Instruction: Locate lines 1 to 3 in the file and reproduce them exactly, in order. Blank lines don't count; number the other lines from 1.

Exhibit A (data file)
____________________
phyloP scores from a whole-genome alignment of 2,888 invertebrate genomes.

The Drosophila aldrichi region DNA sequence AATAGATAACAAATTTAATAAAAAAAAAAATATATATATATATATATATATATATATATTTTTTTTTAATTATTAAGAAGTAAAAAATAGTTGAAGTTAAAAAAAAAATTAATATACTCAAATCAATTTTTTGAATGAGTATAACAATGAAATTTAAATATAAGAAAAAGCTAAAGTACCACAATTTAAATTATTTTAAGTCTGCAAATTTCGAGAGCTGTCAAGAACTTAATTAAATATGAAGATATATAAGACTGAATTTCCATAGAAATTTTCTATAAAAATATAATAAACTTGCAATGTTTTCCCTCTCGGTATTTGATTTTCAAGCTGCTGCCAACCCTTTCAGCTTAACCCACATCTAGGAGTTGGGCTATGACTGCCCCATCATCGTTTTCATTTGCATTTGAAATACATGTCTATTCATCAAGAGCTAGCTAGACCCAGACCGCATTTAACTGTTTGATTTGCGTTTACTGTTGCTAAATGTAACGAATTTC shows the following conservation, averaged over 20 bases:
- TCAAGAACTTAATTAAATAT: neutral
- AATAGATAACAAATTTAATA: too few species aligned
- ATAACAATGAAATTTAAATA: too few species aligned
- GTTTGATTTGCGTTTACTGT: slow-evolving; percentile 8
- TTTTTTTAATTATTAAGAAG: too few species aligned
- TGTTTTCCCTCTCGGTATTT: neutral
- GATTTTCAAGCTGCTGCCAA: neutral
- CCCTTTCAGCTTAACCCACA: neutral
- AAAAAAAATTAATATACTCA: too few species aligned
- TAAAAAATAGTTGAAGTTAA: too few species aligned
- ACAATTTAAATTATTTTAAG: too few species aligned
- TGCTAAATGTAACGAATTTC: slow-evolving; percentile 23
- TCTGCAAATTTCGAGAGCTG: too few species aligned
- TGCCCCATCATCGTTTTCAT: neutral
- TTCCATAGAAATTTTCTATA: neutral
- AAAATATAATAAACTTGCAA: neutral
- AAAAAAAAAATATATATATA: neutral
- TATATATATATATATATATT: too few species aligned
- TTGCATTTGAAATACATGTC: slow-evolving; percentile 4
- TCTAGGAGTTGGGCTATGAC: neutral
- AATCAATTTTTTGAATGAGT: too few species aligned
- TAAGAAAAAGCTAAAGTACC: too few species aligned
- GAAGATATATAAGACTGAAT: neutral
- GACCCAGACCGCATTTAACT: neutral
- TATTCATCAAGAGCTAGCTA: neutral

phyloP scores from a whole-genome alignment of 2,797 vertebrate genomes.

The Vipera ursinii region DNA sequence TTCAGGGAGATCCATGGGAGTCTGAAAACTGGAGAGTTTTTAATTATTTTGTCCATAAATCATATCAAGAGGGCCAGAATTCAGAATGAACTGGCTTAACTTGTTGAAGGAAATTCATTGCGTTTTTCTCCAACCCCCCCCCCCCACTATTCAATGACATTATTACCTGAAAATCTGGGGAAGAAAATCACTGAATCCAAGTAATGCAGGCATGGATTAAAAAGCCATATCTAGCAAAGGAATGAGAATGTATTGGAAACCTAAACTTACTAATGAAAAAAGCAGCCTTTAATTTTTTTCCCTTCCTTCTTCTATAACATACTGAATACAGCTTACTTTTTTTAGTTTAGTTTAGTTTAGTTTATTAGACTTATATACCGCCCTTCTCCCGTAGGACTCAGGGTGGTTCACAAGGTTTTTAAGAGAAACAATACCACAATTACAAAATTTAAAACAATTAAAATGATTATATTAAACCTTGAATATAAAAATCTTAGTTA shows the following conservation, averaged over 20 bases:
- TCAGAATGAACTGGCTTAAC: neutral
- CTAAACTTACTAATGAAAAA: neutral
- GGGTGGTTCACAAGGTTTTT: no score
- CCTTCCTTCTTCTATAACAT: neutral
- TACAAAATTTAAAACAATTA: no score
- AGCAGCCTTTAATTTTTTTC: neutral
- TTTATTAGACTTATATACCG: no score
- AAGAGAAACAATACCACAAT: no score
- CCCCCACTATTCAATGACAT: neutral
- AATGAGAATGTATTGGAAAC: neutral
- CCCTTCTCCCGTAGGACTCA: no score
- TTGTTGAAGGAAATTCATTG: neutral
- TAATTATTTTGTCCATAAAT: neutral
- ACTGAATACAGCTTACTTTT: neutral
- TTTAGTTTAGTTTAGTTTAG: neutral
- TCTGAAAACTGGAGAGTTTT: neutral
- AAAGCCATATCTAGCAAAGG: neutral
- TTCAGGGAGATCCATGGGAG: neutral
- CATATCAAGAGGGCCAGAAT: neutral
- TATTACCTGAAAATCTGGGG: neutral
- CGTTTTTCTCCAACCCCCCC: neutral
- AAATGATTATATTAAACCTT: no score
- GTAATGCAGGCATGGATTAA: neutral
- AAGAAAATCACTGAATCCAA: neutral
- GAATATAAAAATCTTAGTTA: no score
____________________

phyloP scores from a whole-genome alignment of 2,888 invertebrate genomes.

The Drosophila aldrichi region DNA sequence AATAGATAACAAATTTAATAAAAAAAAAAATATATATATATATATATATATATATATATTTTTTTTTAATTATTAAGAAGTAAAAAATAGTTGAAGTTAAAAAAAAAATTAATATACTCAAATCAATTTTTTGAATGAGTATAACAATGAAATTTAAATATAAGAAAAAGCTAAAGTACCACAATTTAAATTATTTTAAGTCTGCAAATTTCGAGAGCTGTCAAGAACTTAATTAAATATGAAGATATATAAGACTGAATTTCCATAGAAATTTTCTATAAAAATATAATAAACTTGCAATGTTTTCCCTCTCGGTATTTGATTTTCAAGCTGCTGCCAACCCTTTCAGCTTAACCCACATCTAGGAGTTGGGCTATGACTGCCCCATCATCGTTTTCATTTGCATTTGAAATACATGTCTATTCATCAAGAGCTAGCTAGACCCAGACCGCATTTAACTGTTTGATTTGCGTTTACTGTTGCTAAATGTAACGAATTTC shows the following conservation, averaged over 20 bases:
- TCAAGAACTTAATTAAATAT: neutral